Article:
Following is a summary of current health news briefs.
CVS to pilot stores with additional floor space for health
CVS Health Corp plans to roll out a handful of pilot stores early next year that will devote more floor space to healthcare services such as nutrition and exercise counseling as well as blood draws, Chief Executive Officer Larry Merlo said on Thursday. Merlo, speaking at the Forbes Healthcare conference, said that in the pilot stores the company will dedicate 20 percent or more of the floor space currently occupied by "front of the store" health and beauty items to the healthcare services.
Genome editing summit organizers condemn Chinese scientist's gene-editing baby claims
The organizers of a conference where a Chinese scientist claimed to have edited the genes of twin babies condemned the work on Thursday, calling it "deeply disturbing" and "irresponsible". "Even if the modifications are verified, the procedure was irresponsible and failed to conform with international norms," the organizing committee of the Second International Summit on Human Genome Editing, being held in Hong Kong this week, said in a statement released by email and posted online.
'Echo chamber' surrounds parental decisions about childhood flu vaccine
Although the annual flu vaccine is recommended for all children older than 6 months, about a third of parents say their child won't receive one this year, according to a new U.S. poll. Parents seem to make decisions in an "echo chamber" of information that reinforces their beliefs about flu vaccines, the co-directors of the National Poll on Children's Health write in the report on their latest survey.
Elective cesareans tied to higher risk of overweight babies
Pregnant women who opt for surgical cesarean deliveries may be more likely than those who have vaginal deliveries to have a child that is overweight by its first birthday, a small study suggests. For the analysis, researchers examined data on 727 infants born at two major hospitals in Singapore. Overall, 222 deliveries were surgical, and 74 of these procedures were elective - not done because of medical issues with the mother or baby. The rest were emergency surgeries.
FDA warns e-cigarette liquid maker against products resembling food for kids
The U.S. health regulator on Thursday warned a California-based manufacturer and retailer against advertising its e-cigarette liquids with nicotine in a way that may cause the products to resemble kid-friendly food like juice boxes and cookies. The Food and Drug Administration's warning letter to privately held Electric Lotus LLC is part of its drive to limit the use of tobacco products among youth.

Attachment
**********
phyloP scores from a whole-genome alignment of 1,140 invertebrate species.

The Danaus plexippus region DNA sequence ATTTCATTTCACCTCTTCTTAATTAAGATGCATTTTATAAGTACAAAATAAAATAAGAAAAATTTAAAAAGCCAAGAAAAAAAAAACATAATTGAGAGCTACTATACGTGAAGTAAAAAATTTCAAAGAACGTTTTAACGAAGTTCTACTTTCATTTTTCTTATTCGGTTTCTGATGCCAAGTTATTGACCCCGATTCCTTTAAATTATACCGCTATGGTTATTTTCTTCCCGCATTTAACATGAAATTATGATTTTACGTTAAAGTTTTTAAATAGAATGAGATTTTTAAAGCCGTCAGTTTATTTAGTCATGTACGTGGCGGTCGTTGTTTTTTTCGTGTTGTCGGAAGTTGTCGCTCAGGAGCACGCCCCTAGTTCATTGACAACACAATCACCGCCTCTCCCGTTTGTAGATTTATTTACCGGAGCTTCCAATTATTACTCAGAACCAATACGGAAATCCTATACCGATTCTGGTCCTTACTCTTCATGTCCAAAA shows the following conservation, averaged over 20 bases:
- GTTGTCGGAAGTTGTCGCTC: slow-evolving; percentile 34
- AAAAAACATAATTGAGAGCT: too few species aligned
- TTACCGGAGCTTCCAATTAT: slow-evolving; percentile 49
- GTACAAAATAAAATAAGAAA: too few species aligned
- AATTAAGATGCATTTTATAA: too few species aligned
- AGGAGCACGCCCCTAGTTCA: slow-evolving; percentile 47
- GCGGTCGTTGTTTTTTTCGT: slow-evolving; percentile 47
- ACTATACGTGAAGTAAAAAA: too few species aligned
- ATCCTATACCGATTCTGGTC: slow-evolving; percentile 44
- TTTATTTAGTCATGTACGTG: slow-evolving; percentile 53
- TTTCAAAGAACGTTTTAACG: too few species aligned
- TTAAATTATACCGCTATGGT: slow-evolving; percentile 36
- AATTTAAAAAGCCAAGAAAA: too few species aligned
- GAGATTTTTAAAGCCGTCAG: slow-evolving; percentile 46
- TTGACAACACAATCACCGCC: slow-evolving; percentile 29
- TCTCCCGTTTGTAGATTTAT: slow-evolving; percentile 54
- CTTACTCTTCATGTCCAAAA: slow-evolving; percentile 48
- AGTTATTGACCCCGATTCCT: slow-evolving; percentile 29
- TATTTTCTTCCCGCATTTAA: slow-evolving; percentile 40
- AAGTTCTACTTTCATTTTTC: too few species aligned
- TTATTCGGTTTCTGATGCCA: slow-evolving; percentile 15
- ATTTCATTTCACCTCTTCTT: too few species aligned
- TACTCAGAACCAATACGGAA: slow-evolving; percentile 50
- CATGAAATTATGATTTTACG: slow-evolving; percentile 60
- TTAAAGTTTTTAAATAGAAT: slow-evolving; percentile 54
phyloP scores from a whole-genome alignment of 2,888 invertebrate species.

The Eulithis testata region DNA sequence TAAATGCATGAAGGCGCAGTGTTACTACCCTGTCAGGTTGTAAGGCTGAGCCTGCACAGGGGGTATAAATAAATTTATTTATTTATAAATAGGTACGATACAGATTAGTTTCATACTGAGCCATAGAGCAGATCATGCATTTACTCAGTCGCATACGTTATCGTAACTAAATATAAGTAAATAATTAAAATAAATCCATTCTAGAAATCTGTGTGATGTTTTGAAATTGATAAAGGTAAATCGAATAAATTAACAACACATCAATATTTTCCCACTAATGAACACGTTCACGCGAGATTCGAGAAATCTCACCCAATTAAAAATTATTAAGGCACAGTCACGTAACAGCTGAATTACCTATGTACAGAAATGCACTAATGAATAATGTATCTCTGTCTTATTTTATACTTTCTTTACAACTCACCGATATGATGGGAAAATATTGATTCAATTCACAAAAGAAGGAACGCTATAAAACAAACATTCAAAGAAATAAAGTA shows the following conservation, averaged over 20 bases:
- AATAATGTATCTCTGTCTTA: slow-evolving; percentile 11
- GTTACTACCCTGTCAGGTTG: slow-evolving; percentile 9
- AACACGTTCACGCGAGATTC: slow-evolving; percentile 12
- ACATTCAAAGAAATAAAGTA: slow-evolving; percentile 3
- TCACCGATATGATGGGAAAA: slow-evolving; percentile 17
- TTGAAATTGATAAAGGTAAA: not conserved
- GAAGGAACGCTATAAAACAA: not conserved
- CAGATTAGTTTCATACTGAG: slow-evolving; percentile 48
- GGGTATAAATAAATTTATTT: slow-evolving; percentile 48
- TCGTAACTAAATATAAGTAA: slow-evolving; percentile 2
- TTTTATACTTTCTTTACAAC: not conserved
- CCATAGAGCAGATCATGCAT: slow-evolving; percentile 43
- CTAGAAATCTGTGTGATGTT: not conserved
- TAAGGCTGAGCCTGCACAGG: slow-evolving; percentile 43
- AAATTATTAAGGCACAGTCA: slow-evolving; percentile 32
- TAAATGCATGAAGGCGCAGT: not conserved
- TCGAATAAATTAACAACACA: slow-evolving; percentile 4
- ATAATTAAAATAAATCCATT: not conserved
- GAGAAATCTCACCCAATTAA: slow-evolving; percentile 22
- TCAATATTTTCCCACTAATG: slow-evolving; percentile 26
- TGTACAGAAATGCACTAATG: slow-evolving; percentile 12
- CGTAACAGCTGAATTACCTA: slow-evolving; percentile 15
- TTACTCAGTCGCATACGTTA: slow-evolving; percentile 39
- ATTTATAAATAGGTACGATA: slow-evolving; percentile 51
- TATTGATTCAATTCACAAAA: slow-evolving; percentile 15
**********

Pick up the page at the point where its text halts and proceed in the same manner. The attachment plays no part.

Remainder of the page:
With back pain, depression tied to higher healthcare spending
When patients with painful back problems are also depressed, they have significantly higher healthcare costs than back-pain patients without depression, a U.S. study suggests. Getting treatment for both depression and back pain may reduce pain episodes and the economic burden, the study authors write in the journal Pain Medicine.
Measles cases rise in Europe, Latin America: WHO report
Measles is on the rise around the world and especially in Europe and Latin America, in part because parents shun vaccines, the World Health Organization (WHO) said on Thursday. Some 173,000 measles cases were officially reported worldwide in 2017, a jump of more than 30 percent from the previous year, the WHO said in a report. The true number of cases is estimated at 6.7 million last year, it said.
Ebola outbreak in east Congo now world's second biggest
The Ebola outbreak in eastern Congo is now the second biggest in history, with 426 confirmed and probable cases, the health ministry said late on Thursday. The epidemic in a volatile part of Democratic Republic of Congo is now only surpassed by the 2013-2016 outbreak in West Africa, where more than 28,000 cases where confirmed, and is bigger than an outbreak in 2000 in Uganda involving 425 cases.
Many incidental findings spotted on MRIs, few turn out to be cancer
Many people who get magnetic resonance imaging (MRIs) for a variety of common health problems may get an unexpected cancer scare that turns out to be a false alarm, a research review suggests. Researchers focused on what they called "potentially serious incidental findings," that is, accidentally discovered abnormalities that aren't related to the symptoms that led a doctor to order the test and that may be serious. For example, a chest X-ray to look for pneumonia reveals an unexpected spot on the lung that may or may not be cancer.
Patents on pot? U.S. lawsuit puts cannabis claims to the test
In October, the U.S. government issued Axim Biotechnologies Inc a patent for a cannabis-based suppository to treat irritable bowel syndrome. Britain's GW Pharmaceuticals Plc , which recently brought to market a drug derived from marijuana for epilepsy, is now seeking patent protection for another one to treat eczema.
(This story has not been edited by Devdiscourse staff and is auto-generated from a syndicated feed.)